Pretty as a picture

Melanie Holman is slightly disappointed by a book that is visually stunning but doesn’t tell much about either of its subjects, photography and dance

Airborne is the title of a collection of modern dance photographs by Lois Greenfield. The book features over 85 black and white photographs of contemporary dancers, each with a short caption written by Greenfield on separate pages. The book is the ideal size and length for a casual browse.

The emphasis of the book is on Greenfield’s skill at capturing dancers mid-leap, or under a shower of various food products rather than on the beauty of dance itself. The photographs are studio-based and composed for the camera, instead of capturing a moment in a dance performance. On one hand, this gives the photographs an amazing clarity and a sense of people frozen in time, but on the other, the book focuses on the photographer’s creative expression, rather than that of the dancers. Indeed, in the preface the dancers are described as “heavy, sweating bodies thudding about”. Anyone who has seen live dance will know such comments do no justice whatsoever to these highly trained and graceful people.

The book has a rather reverential air, with a preface by the director of the Musée de l’Elysée in Switzerland, no less, and the deity-inspired chapter headings, Earthbound and Airborne. The immediate impression, however, is that this is ideal coffee table fodder. Serious students of dance or photography may find the lack of technical explanation a hindrance.

There is no doubting the beauty of many of the photographs and Greenfield’s skill in capturing the fluidity of movement is impressive. I was particularly taken with some of the group shots, where you could almost see the muscles straining to keep the whole composition together.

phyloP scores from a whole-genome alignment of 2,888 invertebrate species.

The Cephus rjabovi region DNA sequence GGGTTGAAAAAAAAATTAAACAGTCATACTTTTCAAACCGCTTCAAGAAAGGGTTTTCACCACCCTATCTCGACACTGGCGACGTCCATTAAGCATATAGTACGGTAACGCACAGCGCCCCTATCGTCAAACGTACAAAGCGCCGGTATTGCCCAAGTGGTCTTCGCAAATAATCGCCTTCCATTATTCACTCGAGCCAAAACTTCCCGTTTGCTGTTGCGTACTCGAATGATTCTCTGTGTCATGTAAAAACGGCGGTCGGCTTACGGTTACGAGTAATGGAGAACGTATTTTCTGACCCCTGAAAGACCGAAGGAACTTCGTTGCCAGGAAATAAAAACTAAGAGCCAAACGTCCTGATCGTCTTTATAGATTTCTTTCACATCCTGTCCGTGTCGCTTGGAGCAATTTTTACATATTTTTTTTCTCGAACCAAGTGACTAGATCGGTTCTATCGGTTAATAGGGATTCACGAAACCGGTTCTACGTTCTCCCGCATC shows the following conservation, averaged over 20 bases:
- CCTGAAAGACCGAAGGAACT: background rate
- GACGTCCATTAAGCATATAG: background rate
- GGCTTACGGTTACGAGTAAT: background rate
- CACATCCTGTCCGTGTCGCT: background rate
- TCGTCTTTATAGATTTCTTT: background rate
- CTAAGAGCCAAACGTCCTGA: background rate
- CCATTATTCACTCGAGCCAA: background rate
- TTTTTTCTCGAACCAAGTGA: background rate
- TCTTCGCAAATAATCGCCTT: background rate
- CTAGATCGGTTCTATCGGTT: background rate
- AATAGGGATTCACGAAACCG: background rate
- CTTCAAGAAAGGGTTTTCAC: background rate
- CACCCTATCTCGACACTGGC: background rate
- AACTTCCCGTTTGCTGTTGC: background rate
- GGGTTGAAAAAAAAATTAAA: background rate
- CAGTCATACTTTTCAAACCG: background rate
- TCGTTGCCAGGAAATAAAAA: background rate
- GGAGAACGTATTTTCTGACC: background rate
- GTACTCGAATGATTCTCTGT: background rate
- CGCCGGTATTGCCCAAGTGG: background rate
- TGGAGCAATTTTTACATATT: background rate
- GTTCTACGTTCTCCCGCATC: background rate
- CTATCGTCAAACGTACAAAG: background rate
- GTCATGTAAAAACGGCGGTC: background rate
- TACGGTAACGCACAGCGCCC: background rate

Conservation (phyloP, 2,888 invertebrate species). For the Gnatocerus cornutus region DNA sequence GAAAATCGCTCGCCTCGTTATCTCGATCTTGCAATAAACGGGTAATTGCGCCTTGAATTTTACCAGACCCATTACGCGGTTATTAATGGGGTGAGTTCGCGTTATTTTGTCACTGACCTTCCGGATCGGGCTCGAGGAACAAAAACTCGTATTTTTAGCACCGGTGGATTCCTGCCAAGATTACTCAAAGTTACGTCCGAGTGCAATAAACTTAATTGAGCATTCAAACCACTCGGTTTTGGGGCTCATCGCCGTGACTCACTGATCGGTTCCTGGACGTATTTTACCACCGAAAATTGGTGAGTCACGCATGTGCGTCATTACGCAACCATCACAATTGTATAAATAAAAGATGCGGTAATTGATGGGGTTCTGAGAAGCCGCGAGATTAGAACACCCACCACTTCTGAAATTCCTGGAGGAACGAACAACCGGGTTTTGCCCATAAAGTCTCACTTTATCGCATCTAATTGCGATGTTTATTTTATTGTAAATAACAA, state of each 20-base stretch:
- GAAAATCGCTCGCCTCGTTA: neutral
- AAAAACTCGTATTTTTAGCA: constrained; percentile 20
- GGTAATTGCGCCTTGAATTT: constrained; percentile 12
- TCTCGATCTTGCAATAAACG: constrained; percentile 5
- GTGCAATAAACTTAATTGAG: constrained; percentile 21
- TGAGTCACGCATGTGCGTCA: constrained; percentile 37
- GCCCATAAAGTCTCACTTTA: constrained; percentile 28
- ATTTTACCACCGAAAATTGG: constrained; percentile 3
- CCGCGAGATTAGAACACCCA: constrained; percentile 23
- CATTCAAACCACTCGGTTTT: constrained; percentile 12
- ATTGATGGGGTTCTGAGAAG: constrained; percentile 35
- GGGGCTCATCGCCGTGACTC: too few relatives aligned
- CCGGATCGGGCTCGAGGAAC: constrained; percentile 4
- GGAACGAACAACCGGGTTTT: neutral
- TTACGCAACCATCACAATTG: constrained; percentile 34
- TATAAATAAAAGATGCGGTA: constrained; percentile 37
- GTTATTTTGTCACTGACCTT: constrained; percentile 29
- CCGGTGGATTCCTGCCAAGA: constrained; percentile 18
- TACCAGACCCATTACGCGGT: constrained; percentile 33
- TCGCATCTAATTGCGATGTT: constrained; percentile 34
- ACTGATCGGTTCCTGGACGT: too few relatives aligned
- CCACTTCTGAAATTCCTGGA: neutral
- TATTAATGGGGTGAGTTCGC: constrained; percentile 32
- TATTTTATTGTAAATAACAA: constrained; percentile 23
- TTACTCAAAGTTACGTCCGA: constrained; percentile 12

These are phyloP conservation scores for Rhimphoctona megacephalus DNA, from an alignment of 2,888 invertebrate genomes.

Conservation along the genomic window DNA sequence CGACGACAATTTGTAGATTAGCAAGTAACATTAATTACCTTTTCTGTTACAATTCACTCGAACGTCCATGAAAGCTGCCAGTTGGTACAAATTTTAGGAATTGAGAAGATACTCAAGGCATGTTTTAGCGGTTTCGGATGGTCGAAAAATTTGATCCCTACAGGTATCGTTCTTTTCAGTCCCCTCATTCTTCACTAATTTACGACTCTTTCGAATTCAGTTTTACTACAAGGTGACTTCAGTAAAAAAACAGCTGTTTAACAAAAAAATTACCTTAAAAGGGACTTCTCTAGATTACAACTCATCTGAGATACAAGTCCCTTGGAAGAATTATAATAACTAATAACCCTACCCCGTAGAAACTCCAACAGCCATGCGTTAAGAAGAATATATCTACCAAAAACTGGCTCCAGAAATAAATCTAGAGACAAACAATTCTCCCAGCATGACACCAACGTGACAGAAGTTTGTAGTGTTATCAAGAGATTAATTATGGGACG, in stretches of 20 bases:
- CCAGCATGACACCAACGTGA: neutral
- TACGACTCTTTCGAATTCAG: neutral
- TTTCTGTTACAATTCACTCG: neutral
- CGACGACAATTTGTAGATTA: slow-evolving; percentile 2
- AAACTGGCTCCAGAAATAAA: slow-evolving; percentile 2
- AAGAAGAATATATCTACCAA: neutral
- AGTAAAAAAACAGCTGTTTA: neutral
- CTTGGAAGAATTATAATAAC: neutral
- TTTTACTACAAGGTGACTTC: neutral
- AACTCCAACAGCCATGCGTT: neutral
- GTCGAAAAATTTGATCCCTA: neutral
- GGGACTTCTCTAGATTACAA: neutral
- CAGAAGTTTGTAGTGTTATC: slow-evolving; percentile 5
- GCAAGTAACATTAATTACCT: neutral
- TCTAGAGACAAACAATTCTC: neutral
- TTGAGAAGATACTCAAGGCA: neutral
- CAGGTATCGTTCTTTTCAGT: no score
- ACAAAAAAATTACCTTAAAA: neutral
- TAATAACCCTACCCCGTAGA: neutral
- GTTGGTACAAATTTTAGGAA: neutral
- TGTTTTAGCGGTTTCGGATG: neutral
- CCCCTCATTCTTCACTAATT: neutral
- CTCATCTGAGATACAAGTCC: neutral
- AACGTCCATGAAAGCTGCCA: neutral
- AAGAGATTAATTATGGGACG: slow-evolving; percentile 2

This dynamism is not consistent. Some of the shots are too posed, aimed at creating an attractive picture rather than showing dance as an art form. The accompanying captions have a personal diary feel about them, attractively grouped in little nuggets on a double page spread of their own. In these captions, Greenfield talks about the props and costumes used and adds short comments about the experience of shooting the pictures. This leaves little room for her to impart much of her obvious technical knowledge, which could have been useful for anyone interested in studying photography.

Anyone who really wants to experience and be inspired by modern dance would do better to put down their coffee cups, get off their sofas and go and watch some of the many talented dance and physical theatre companies that are performing at the moment. This book may serve as a good-looking starting point, but should not be seen as a definitive tome on either photography or dance.

Airborne by Lois Greenfield is published this week by Thames and Hudson priced 14.95

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